To cruise or not to cruise...that is
the question. To help you decide, we debunk the myths and reveal the
truths of romancing at sea. Here are some common questions and straight
answers to help clear up any cruise confusion.
1) Isn't cruising just for old people?
Who are you calling old? There are cruises for every age group, and every
age group is on every cruise. The more expensive lines with longer
itineraries tend to cater to an older clientele. Feel out the vibe before
you book by finding out how many bars are onboard and what type of
nightlife and activities are available. (Most seniors we know won't be
rock climbing on Royal Caribbean's Voyager of the Seas, for example.)
2) Will I get cabin fever?
Consider this: Outside rooms have windows -- or you can book one with a
private veranda -- and even inside rooms have lots of mirrors (hubba hubba!)
for a more spacious feel. Then there is the long list of activities that
await you under the open sky. Cruising liberates your mind: Because you
don't have to bother with the standard travel nuisances --hopping planes
between cities, packing and repacking, making restaurant reservations --
you can relax and concentrate on other, ahem, pursuits like...movies,
lectures, casinos, and sports galore.
3) What size are the beds or, gasp, berths?
Double, queen, and/or king beds are available on all ships for your
4) Will I feel rushed in port or be stuck with an unwieldy tour group?
Time ashore is all yours. Although shore excursions with local operators
can be arranged before you disembark, you are under no obligation to sign
up or stay with the group. Like any other trip, you're free to strike off
on your own walking tour, rent a scooter, or shop at your leisure.
Typically you have 8 to 12 hours on shore to explore and absorb -- plenty
of time to go river rafting, biking, riding horses, climbing pyramids,
sailing, snorkeling, or just parking on the beach.
5) Is every meal an over-the-top, feed-the-masses buffet?
It's true that breakfast, lunch, and a midnight snack often come in the
form of a buffet, but with up to ten restaurants and room service, you
always have options. Pepperoni pizza in your room at 2:00 a.m.? No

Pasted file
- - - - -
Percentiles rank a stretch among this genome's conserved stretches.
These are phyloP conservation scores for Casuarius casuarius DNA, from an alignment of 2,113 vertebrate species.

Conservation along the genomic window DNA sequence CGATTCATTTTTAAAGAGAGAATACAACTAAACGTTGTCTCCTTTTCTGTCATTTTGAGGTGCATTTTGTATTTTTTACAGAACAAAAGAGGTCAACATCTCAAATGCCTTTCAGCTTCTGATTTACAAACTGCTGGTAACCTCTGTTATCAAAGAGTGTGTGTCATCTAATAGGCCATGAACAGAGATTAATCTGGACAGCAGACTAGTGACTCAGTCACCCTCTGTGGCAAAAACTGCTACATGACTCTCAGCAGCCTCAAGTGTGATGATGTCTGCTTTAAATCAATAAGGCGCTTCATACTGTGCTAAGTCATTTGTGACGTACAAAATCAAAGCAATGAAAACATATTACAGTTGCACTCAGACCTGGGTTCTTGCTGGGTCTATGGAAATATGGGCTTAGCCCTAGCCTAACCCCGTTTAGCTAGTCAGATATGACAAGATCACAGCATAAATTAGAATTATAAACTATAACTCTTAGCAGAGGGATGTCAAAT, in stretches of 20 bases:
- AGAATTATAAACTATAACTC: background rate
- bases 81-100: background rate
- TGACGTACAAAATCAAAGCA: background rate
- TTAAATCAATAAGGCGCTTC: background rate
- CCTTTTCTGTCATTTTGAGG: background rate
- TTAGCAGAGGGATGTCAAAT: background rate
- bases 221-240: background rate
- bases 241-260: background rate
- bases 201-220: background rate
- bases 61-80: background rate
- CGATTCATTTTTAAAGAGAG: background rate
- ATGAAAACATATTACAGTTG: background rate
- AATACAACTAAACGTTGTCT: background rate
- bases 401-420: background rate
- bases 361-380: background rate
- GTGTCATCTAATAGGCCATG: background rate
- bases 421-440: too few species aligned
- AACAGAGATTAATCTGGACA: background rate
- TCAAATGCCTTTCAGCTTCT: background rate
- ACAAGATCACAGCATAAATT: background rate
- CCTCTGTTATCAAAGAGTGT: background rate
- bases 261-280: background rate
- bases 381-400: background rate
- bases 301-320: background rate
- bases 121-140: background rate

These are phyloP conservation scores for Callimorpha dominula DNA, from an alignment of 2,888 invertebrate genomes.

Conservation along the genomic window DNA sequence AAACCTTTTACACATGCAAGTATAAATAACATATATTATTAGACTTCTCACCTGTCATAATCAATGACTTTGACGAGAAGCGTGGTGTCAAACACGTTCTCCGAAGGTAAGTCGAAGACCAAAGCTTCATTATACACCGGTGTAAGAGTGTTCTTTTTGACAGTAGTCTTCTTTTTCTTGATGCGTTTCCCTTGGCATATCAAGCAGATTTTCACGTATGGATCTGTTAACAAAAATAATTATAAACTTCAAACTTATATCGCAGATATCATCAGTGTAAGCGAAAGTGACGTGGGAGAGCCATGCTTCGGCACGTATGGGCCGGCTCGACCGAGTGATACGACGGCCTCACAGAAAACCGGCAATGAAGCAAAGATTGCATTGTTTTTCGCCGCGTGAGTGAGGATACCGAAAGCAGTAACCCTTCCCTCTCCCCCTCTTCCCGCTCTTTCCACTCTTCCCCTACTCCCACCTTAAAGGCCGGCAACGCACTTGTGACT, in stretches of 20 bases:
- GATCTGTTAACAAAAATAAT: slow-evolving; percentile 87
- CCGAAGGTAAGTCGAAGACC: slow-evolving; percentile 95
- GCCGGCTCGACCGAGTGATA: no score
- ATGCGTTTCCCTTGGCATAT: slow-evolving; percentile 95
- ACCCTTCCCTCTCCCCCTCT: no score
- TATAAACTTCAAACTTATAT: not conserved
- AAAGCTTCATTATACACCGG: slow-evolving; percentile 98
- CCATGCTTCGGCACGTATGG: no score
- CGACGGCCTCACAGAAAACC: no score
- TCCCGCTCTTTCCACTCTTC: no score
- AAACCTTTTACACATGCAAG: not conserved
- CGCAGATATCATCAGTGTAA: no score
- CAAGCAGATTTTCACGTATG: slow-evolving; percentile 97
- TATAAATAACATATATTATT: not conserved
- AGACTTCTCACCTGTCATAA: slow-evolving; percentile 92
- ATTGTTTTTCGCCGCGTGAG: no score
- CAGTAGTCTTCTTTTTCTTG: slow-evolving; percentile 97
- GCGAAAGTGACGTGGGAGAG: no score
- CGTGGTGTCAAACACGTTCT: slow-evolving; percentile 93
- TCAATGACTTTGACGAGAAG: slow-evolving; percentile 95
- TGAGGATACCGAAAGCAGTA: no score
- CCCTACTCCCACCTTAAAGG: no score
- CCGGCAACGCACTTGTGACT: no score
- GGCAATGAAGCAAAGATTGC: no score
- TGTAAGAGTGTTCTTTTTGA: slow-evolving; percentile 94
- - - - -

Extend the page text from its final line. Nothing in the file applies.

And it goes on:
problem! (And don't write off buffets so quickly -- Norwegian Cruise Lines
offers a weekly chocoholics buffet!) Militant foodies, however, may want
to spring for one of the tonier lines to guarantee gourmet eats. Also, if
you have any special dietary requests or needs --vegetarian or kosher
meals, for example -- the ship can accommodate with prior notice.
Will we have assigned seating?
It's true that most cruises have assigned seats at dinner but about half
offer tables for two, and none mandate that you eat with people you
detest. Simply ask the maitre d' to move you to another table, check out
one of the many other restaurants onboard, or order room service (and
relish the view from your veranda). Another tip: If your ship has two
dinner seatings, the later one usually draws younger couples and gives you
ample time to unwind after a day in the sun.
7) Will roving bands of screaming children wielding pool floats bulldoze
No cruise lines ban children, but you can increase your percentage of
scream-free hours by sailing during the school year and avoiding
8) Will I feel seasick?
Well, one too many pina coladas aside, probably not. Obviously, the bigger
the ship, the less swells, although the most popular cruise areas have
calm waters. Add modern ship stabilizers, accurate weather forecasting,
and medications such as Bonine or Dramamine (free at the purser's desk),
and even the weakest stomach will feel right at home.